France and the Statue of Liberty
Happy Fourth of July
In 1865, Edouard de Laboulaye (a French political thinker, U.S. Constitution expert & lawyer) proposed that a monument be built as a gift from France to the United States in order to commemorate the perseverance of freedom and democracy in the United States. Laboulaye hoped that by calling attention to the recent achievements of the United States, the French people would be inspired to create their own democracy in the face of a repressive monarchy.
Frederic Auguste Bartholdi – a French sculptor who greatly supported Laboulaye’s idea was soon commissioned to be the sculptor of the proposed monument. Bartholdi designed the statue and Gustave Eiffel engineered it. He also built the “Eiffel” tower.
The copper statue was dedicated on October 28, 1886 as a gift from the people of France.
Frederic Auguste Bartholdi
Bartholdi in his studio
The final design of:
Liberty Enlightening the World; French: La Liberté éclairant le monde
The Statue of Liberty
While Bartholdi was designing the Statue, he also took a trip to the United States in 1871. During the trip, Bartholdi selected Bedloe’s Island as the site for the Statue. Although the island was small, it was visible to every ship entering New York Harbor, which Bartholdi viewed as the “gateway to America.”
The island, (New York Harbor) before it held the Statue of Liberty, can be seen in the center of this lithograph, surrounded by ships.
And here she stands today on her island
STATUES OF LIBERTY IN FRANCE?
YES, France also has statues of Liberty! The first can be found at Pont de Grenelle, a bridge in Paris, that crosses the Seine river. It connects the city’s 15th and 16th arrondissements.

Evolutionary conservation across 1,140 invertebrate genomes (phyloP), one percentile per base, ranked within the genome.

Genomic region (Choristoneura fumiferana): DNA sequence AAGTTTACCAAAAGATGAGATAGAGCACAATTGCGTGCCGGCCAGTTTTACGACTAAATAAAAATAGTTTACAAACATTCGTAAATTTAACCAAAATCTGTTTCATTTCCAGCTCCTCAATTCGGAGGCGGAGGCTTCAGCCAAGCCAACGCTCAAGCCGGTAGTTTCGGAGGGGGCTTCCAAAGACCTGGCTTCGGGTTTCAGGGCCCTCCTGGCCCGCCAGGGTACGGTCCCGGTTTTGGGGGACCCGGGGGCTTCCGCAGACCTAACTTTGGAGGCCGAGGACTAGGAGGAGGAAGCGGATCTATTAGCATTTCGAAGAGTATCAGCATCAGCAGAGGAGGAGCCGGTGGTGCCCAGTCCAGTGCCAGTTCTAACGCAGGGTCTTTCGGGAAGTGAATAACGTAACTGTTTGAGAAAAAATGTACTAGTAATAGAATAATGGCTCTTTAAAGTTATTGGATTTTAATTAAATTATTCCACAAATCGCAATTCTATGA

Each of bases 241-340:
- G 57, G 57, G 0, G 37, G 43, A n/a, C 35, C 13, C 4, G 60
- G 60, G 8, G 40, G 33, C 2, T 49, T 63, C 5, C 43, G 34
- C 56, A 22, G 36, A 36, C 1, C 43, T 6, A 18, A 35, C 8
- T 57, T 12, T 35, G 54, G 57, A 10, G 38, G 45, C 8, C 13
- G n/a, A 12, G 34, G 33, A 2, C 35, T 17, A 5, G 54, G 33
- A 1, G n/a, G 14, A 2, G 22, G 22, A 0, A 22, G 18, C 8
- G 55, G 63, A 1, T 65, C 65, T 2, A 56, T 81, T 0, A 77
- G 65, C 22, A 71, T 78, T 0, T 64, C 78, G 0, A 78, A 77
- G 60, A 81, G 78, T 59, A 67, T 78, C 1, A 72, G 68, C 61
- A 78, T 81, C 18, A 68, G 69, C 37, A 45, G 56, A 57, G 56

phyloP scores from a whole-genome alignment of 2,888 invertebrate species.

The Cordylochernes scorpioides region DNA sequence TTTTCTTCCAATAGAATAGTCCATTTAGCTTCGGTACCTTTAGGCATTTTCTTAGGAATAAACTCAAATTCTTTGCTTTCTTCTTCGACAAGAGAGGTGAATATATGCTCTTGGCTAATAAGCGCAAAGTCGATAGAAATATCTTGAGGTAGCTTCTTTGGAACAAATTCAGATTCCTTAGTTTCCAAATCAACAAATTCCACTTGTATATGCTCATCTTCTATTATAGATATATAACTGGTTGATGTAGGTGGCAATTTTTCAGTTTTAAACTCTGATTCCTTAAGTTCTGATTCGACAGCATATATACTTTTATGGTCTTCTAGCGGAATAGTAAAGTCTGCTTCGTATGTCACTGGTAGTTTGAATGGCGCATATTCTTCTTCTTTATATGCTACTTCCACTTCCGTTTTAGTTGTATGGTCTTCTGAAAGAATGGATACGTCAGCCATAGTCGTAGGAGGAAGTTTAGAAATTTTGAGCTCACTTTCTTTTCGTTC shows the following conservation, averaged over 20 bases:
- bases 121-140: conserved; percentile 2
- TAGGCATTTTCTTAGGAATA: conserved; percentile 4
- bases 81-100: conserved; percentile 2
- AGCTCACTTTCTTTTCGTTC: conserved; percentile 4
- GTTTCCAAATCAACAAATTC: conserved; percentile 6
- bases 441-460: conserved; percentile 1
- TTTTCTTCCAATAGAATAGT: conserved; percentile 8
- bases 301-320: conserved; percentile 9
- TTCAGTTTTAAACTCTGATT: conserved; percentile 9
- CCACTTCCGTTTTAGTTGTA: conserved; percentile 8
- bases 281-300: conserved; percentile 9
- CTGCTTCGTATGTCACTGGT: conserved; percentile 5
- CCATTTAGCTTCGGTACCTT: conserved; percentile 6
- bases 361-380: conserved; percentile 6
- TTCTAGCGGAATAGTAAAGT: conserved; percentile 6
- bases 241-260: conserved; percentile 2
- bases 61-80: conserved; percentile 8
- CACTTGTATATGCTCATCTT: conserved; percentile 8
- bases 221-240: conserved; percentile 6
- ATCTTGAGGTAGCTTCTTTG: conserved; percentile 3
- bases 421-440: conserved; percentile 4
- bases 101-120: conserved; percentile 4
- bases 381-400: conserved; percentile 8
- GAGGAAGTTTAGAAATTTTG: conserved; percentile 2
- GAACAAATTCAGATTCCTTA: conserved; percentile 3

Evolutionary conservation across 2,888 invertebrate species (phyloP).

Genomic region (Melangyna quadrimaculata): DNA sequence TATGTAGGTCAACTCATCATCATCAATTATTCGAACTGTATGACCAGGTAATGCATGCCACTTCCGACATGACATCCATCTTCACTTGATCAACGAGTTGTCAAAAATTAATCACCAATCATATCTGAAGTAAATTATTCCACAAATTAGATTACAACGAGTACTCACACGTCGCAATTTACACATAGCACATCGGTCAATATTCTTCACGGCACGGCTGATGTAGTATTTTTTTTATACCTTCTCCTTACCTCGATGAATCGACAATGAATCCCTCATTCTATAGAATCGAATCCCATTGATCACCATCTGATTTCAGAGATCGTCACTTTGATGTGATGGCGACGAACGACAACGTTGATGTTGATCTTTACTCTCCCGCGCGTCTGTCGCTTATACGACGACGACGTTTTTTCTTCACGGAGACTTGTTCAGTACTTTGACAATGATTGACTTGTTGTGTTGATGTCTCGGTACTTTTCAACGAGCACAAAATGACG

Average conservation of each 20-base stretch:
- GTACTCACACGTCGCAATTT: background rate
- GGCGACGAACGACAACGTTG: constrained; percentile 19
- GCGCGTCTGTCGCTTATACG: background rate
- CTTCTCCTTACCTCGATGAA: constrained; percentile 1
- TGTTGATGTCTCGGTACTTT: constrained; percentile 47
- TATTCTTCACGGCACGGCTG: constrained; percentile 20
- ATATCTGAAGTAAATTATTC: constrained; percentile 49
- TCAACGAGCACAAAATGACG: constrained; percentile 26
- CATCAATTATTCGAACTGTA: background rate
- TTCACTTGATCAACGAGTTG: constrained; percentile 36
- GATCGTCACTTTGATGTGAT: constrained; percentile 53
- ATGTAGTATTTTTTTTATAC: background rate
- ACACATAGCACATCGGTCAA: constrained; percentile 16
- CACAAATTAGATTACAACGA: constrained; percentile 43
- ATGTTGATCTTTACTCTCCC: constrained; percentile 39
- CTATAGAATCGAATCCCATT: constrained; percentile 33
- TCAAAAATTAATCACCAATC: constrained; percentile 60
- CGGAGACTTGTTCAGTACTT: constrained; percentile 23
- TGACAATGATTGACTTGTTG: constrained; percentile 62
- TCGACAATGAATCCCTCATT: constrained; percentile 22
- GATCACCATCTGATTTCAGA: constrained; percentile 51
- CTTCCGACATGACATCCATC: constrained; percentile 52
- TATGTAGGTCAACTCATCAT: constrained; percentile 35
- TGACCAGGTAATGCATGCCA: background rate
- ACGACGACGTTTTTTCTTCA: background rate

This Statue of Liberty was given to Paris in 1889 (three years after the New York Statue of Liberty was erected) by the American Community in Paris to commemorate the centennial of the French Revolution. It was one of the working models made while preparing to construct the “real” statue of liberty.
There are two other Statues of Liberty in Paris, France and one in Colmar that are of significance.
On the occasion of the Exposition Universelle of 1900, Bartholdi crafted a smaller version of the Statue of Liberty, which he subsequently gave to the Musée du Luxembourg. In 1905, the statue was placed outside the museum in the Jardin du Luxembourg, where it stood for over a century, until 2012. It currently stands at the entrance to the Musée d’Orsay; a newly constructed bronze replica stands in its place in the Jardin du Luxembourg.
The American Oak (below), planted in 2002, growing behind the current statue in the Luxembourg gardens was dedicated to the memory of the victims of 9/11 as of gift from the American Community in Paris. It represents the symbol of Franco-American friendship.
The third replica of the Statue of Liberty, which is installed at a round-about in the town Colmar, region of Alsace. This town is the birth place of Frederic Auguste Bartholdi.
And while France is an ocean away from the United States the bond between our countries is strong and significant; an alliance that dates back to the Revolutionary War.
Thank you France and Happy Fourth of July
Au Revoir! A La Prochaine!!